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Old 09-28-2021, 12:21 PM   #1
rachpetersen
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Default Paired-end RNA-seq: large discrepancy in number of forward versus reverse reads

Hi all,

I am having some issues interpreting the output from the bamtools stats command. I am working with paired end RNAseq data generated from olive baboon vaginal swabs (so we are expecting some bacterial contamination). I mapped the sequences to the olive baboon reference genome using STAR, and then used the bamtools stats command to see how many reads are mapping. The output is a bit perplexing because the samples consistently have a much higher proportion of forward strand reads than reverse strand reads, while the number of R1 reads is equal to the number of R2 reads. I have pasted the output of one file below:

**********************************************
Stats for BAM file(s):
**********************************************

Total reads: 30135821
Mapped reads: 1274337 (4.22865%)
Forward strand: 29498803 (97.8862%)
Reverse strand: 637018 (2.11382%)
Failed QC: 0 (0%)
Duplicates: 0 (0%)
Paired-end reads: 30135821 (100%)
'Proper-pairs': 1272676 (4.22313%)
Both pairs mapped: 1272676 (4.22313%)
Read 1: 15067605
Read 2: 15068216
Singletons: 1661 (0.00551171%)


Does anyone have any ideas of what might be going on here? I've looked at the raw reads and there are approximately the same number of reads in the R1 and the R2 files.

Thank you in advance for your advice!
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Old 09-29-2021, 10:22 AM   #2
luc
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Sorry, I have no idea what could be happening here. Have you checked the quality of both forward and the reverse reads with FASTQC, FASTP or similar?
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Old 10-11-2021, 11:39 AM   #3
rachpetersen
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Thanks for your response, luc!

I tried mapping the R1 and R2 files separately in single end mode, and interestingly, got really high mapping percentages. Using the same sample that I gave the output for in my original posting after running paired end mapping, here is the bamtools stats output for the R1 and R2 files separately:

R1 single end mapping
**********************************************
Stats for BAM file(s):
**********************************************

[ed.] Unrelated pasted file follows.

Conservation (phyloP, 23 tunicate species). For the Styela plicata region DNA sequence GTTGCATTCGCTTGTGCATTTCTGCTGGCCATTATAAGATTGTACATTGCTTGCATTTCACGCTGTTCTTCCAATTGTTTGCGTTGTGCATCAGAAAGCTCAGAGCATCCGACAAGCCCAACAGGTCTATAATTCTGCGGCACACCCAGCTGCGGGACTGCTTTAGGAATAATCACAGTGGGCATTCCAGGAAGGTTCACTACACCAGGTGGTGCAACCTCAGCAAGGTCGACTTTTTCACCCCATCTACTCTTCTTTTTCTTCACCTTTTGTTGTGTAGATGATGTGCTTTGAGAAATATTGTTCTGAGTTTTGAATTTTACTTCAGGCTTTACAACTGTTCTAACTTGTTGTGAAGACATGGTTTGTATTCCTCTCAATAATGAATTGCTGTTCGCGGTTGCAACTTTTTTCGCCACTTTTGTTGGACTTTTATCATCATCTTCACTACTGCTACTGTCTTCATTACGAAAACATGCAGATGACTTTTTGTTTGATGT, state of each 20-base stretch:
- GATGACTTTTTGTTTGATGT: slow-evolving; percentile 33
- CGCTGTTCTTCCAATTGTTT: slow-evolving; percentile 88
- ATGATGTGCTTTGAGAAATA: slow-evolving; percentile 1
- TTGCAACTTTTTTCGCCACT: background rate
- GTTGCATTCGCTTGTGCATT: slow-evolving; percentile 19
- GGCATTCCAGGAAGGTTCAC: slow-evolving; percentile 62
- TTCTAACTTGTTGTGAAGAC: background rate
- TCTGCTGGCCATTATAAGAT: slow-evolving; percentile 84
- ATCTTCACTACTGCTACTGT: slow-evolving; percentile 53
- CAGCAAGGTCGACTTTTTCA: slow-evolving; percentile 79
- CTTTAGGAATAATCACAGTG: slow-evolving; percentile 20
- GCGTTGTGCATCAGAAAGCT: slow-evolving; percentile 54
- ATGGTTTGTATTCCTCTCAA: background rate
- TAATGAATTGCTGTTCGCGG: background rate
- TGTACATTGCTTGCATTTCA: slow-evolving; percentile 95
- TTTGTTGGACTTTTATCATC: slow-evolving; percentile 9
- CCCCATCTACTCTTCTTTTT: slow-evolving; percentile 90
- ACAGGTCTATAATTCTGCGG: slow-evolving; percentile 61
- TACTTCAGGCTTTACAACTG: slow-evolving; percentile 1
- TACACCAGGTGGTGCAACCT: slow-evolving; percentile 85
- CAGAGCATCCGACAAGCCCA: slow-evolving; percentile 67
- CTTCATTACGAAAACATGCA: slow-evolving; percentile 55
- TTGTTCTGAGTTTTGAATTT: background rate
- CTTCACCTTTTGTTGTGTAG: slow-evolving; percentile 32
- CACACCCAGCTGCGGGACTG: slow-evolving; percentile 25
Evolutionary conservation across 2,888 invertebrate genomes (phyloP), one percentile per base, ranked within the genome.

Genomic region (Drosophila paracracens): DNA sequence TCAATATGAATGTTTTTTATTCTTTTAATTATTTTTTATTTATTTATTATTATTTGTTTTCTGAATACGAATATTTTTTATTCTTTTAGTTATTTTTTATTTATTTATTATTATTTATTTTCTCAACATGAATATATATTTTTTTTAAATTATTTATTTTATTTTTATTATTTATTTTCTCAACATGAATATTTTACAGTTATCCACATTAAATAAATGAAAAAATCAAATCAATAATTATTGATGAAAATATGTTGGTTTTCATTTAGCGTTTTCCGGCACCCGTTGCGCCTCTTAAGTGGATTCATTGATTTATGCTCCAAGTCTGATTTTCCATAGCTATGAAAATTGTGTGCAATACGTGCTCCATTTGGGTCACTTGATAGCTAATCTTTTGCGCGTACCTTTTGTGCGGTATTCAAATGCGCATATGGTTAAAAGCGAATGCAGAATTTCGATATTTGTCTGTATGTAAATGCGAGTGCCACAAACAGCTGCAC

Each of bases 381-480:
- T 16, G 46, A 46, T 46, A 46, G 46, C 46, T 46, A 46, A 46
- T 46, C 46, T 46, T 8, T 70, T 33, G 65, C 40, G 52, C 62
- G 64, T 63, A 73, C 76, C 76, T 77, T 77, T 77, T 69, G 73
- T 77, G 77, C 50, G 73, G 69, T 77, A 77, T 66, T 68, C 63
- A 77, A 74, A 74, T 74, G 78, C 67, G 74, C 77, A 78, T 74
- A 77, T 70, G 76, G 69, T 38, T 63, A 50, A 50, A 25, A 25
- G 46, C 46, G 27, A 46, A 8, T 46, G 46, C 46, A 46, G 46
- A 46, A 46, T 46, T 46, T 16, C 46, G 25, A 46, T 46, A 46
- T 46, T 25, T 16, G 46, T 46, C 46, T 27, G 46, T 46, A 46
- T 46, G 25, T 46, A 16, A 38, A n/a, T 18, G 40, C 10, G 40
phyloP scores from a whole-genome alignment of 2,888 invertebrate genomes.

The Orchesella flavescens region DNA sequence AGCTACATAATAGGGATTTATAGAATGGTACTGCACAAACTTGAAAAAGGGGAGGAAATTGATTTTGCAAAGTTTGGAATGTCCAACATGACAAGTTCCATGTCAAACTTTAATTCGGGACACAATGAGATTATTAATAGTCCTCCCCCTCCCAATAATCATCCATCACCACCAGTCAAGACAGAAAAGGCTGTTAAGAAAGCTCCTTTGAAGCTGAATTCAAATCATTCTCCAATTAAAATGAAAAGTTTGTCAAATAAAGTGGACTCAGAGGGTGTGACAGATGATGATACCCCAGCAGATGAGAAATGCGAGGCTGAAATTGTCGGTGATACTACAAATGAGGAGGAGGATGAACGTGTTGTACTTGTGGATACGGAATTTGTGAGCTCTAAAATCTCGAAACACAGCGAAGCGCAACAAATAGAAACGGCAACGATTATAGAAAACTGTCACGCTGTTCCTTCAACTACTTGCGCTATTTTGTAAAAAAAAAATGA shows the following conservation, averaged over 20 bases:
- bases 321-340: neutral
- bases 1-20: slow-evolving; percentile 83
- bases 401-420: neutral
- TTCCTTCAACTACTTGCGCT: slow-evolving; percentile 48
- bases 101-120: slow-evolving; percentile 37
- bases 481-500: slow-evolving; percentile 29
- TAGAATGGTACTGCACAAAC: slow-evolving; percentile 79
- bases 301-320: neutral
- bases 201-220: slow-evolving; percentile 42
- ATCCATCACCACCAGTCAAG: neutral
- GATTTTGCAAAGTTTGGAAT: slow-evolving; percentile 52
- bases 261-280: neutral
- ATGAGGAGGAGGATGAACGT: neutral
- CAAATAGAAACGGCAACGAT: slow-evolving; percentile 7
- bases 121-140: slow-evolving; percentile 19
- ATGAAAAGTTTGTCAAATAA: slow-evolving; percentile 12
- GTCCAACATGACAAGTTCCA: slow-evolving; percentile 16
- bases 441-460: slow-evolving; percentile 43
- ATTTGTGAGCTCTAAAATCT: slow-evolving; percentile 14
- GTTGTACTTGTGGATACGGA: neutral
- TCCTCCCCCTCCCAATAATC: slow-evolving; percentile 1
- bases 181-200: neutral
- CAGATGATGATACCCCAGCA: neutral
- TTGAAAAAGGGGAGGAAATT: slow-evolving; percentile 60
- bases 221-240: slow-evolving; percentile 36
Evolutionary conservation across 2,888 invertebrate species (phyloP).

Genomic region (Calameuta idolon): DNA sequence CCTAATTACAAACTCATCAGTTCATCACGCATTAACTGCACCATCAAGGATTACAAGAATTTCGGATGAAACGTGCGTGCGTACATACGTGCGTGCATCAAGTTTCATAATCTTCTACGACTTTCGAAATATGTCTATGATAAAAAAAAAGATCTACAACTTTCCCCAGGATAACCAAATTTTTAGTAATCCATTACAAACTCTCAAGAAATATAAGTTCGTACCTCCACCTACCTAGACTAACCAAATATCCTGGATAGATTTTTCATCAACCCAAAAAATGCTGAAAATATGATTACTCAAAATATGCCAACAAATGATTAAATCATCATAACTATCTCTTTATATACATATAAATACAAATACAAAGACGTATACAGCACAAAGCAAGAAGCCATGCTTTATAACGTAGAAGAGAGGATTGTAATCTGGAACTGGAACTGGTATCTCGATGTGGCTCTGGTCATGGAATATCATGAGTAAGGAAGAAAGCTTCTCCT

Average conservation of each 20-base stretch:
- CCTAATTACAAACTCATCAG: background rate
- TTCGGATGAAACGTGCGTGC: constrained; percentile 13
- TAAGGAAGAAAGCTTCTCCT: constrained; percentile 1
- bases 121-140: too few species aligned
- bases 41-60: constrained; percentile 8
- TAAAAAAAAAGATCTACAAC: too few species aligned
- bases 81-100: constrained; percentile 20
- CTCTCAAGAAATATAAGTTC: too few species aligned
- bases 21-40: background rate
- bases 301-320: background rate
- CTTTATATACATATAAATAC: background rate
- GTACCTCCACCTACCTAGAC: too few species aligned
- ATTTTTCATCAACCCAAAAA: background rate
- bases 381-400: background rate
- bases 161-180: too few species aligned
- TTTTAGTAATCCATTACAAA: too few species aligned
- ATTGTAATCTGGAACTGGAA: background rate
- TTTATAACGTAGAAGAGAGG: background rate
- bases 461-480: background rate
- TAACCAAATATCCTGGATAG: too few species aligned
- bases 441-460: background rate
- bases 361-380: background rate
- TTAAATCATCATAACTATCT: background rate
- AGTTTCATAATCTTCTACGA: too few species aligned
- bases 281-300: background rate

Total reads: 99555409
Mapped reads: 96735523 (97.1675%)
Forward strand: 51635582 (51.8662%)
Reverse strand: 47919827 (48.1338%)
Failed QC: 0 (0%)
Duplicates: 0 (0%)
Paired-end reads: 0 (0%)

R2 single end mapping
**********************************************
Stats for BAM file(s):
**********************************************

Total reads: 99786078
Mapped reads: 97634672 (97.844%)
Forward strand: 50328230 (50.4361%)
Reverse strand: 49457848 (49.5639%)
Failed QC: 0 (0%)
Duplicates: 0 (0%)
Paired-end reads: 0 (0%)


I'm a little confused by this, because when I check the R1 and R2 files, there are the same number of sequences, yet in this output it looks like there are a different number of "Total Reads" in the two files. I also tried sorting the seqs by name in each file prior to running the paired end mapping again, but that didn't help the issue of low mapping + many more forward strand vs reverse strand reads.

Any advice would be greatly appreciated! Thanks in advance for your help!
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Old 10-12-2021, 06:17 AM   #4
HESmith
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Your reads have been processed in some manner (i.e., filtered by quality) so that R1 and R2 are no longer properly paired. For unprocessed reads, the number of R1 and R2 should be identical, and you should have zero singletons: the stats in your first post indicate otherwise. Sorting by name does not help b/c, as soon as this first singleton is encountered, all subsequent reads are out of register/mispaired.

Apparently, your aligner constrains the R2 search space based on R1 alignment; since R1 and R2 are mispaired, it is unable to find a match for R2 in that space.

The solution is to fix pairing with BBTools Repair, then repeat the alignment. Report back whether or not that solved your problem.

Last edited by HESmith; 10-12-2021 at 06:20 AM.
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Old 10-13-2021, 06:01 PM   #5
luc
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I very much agree. Thanks HESmith!
Quote:
Originally Posted by HESmith View Post
Your reads have been processed in some manner (i.e., filtered by quality) so that R1 and R2 are no longer properly paired. For unprocessed reads, the number of R1 and R2 should be identical, and you should have zero singletons: the stats in your first post indicate otherwise. Sorting by name does not help b/c, as soon as this first singleton is encountered, all subsequent reads are out of register/mispaired. ...
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